By Donna Kauffman
It seems only natural when considering to plant a tree to first look at what is native to Colleyville. One choice is the Red Oak, which has the longest lifespan and is the largest. The Red Oak grows to a height of 60 ft. and is known to live 200+ years. There are single and multi-trunk trees available. Red Oaks have gorgeous burgundy-red fall color; however, it needs good drainage and lots of space.
Another large tree of choice is the Pecan. You see them naturally in low lands, especially around Bear Creek. A Pecan grows tall and wide. For production, choose one of the Indian name variety such as Choctaw or Cheyenne. Plant a bare root tree now and prune it in half. It will give you an established, fast growing tree, growing 7 ft. a year!
Cedar Elm is a lot more slender in habit than a Pecan or Oak. It has pretty yellow fall color and doesn't have the diseases and pest problems other Elms do. Cedar Elm can be transplanted quite large. It is not uncommon to see 9-12" trees being moved by a crane at commercial properties.
Mexican Plum and Red Bud are smaller trees, they grow to a height of about 25 ft. Both are early spring bloomers, flowering before leaves appear. The Mexican Plum blooms white and has a black trunk. The Red Bud blooms a pink color and has heart shaped leaves. Its name is derived from the red color in the buds as they start to swell.
There are three other trees native to Colleyville that work well when planted in combination with the Red Bud or Mexican Plum. They are Eastern Red Cedar, Possum Haw Holly, and Sumac. The Eastern Red Cedar is an upright juniper that is ideal as a living Christmas tree. It grows to a height of 40 ft. and can spread to more than 20 ft. Its an evergreen, of course, and has contrasting blue berries in the fall. Possum Haw Holly is actually a Youpon Holly that loses its leaves for a brilliant show of orange or red berries all winter long. Sumac has a red flame color during the fall. It shoots up runners under ground to constantly rejuvenate its self. You must plant Sumac where it has room to spread. It also has a pretty triangle shaped seed head that can be used for all sorts of ornamentation.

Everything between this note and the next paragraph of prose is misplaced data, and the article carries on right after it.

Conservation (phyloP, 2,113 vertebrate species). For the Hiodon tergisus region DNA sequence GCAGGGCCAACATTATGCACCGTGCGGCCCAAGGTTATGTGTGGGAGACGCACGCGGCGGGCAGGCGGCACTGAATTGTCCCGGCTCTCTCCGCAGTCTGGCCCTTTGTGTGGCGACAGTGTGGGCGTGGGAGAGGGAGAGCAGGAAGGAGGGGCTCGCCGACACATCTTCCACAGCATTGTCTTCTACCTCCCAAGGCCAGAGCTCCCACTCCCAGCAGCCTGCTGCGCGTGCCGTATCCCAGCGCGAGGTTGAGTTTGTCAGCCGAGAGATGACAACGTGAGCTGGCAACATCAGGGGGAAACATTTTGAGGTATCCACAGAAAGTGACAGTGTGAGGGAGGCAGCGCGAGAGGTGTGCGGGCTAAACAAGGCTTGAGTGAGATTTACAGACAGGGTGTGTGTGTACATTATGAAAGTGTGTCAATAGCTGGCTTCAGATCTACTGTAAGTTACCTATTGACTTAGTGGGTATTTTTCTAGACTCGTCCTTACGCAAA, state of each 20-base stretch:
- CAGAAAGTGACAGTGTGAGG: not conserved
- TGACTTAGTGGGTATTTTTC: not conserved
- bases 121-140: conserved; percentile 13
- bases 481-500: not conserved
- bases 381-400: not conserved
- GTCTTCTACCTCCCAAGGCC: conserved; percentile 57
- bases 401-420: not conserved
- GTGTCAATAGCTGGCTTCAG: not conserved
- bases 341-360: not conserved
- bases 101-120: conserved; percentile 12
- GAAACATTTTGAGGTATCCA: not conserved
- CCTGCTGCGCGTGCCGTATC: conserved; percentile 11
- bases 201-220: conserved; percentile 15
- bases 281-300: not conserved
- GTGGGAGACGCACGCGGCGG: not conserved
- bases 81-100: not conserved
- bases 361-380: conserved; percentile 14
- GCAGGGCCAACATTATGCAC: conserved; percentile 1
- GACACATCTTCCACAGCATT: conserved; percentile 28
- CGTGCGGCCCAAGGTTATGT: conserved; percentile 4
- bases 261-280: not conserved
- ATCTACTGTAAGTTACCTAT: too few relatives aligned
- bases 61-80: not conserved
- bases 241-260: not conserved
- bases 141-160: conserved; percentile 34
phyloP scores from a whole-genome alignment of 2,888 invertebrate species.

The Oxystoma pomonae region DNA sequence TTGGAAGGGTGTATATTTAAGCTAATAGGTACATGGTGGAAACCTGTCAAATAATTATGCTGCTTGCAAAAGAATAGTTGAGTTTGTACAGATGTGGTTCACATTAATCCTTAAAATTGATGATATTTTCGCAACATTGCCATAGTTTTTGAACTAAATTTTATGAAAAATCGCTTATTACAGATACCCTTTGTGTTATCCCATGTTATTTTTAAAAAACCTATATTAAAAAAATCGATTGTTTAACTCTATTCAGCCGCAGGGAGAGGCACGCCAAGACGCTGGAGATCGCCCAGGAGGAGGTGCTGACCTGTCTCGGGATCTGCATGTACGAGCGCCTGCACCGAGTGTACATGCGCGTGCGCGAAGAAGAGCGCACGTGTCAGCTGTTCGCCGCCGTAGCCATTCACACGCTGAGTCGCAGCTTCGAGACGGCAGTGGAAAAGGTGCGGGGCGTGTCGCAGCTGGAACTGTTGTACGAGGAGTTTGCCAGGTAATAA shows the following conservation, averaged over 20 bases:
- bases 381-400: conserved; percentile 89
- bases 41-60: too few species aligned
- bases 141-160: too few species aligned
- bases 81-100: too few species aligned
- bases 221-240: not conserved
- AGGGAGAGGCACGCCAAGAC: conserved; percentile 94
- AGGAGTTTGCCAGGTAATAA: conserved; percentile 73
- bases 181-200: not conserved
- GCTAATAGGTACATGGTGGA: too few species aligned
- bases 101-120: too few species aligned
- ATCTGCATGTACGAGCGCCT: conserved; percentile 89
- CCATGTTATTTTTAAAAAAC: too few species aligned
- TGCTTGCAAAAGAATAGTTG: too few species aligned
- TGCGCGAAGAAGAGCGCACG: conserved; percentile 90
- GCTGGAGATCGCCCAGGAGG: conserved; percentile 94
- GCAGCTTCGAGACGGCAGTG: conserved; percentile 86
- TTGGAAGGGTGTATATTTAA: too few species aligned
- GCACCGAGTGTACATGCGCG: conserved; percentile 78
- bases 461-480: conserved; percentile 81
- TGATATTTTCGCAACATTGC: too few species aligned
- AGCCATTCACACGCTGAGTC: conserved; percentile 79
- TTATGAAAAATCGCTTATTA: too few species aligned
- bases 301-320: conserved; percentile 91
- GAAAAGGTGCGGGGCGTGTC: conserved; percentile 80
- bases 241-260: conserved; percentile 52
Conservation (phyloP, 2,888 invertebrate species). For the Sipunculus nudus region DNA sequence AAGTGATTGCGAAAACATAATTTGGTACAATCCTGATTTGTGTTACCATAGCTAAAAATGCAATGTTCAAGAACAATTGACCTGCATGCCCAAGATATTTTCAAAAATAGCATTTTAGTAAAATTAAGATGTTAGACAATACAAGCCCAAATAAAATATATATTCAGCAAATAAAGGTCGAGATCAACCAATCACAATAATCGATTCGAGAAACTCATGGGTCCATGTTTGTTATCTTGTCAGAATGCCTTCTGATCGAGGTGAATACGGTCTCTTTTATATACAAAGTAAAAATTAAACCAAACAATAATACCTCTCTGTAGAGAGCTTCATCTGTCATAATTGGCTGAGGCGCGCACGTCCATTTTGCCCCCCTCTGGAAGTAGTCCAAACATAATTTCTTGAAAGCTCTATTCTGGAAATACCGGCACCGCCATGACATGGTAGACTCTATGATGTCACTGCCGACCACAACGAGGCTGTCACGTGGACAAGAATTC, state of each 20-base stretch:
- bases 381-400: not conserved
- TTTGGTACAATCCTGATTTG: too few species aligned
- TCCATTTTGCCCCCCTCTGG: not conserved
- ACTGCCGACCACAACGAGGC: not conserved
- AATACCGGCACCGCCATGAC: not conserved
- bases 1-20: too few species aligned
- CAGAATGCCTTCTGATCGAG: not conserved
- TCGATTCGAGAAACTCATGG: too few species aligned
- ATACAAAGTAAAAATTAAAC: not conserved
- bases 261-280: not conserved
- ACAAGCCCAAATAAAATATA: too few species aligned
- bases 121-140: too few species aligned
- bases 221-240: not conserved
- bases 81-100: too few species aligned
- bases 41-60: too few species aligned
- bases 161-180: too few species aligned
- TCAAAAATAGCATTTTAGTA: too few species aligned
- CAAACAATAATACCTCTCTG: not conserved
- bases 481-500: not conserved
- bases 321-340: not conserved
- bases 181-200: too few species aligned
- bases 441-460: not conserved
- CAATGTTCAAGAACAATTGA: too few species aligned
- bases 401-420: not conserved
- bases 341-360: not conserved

The best thing about native plants, is that they have adapted to all our environmental extremes and survived through natural selection. Native plants can withstand periodic extreme cold or drought, unlike introduced plants that have to be replaced after an unusually harsh season.
As you drive through Colleyville look to uninhabited pastures and old fence rows to see what naturally occurs -- because when planning your landscape it is best to first consider what naturally occurs here in Colleyville.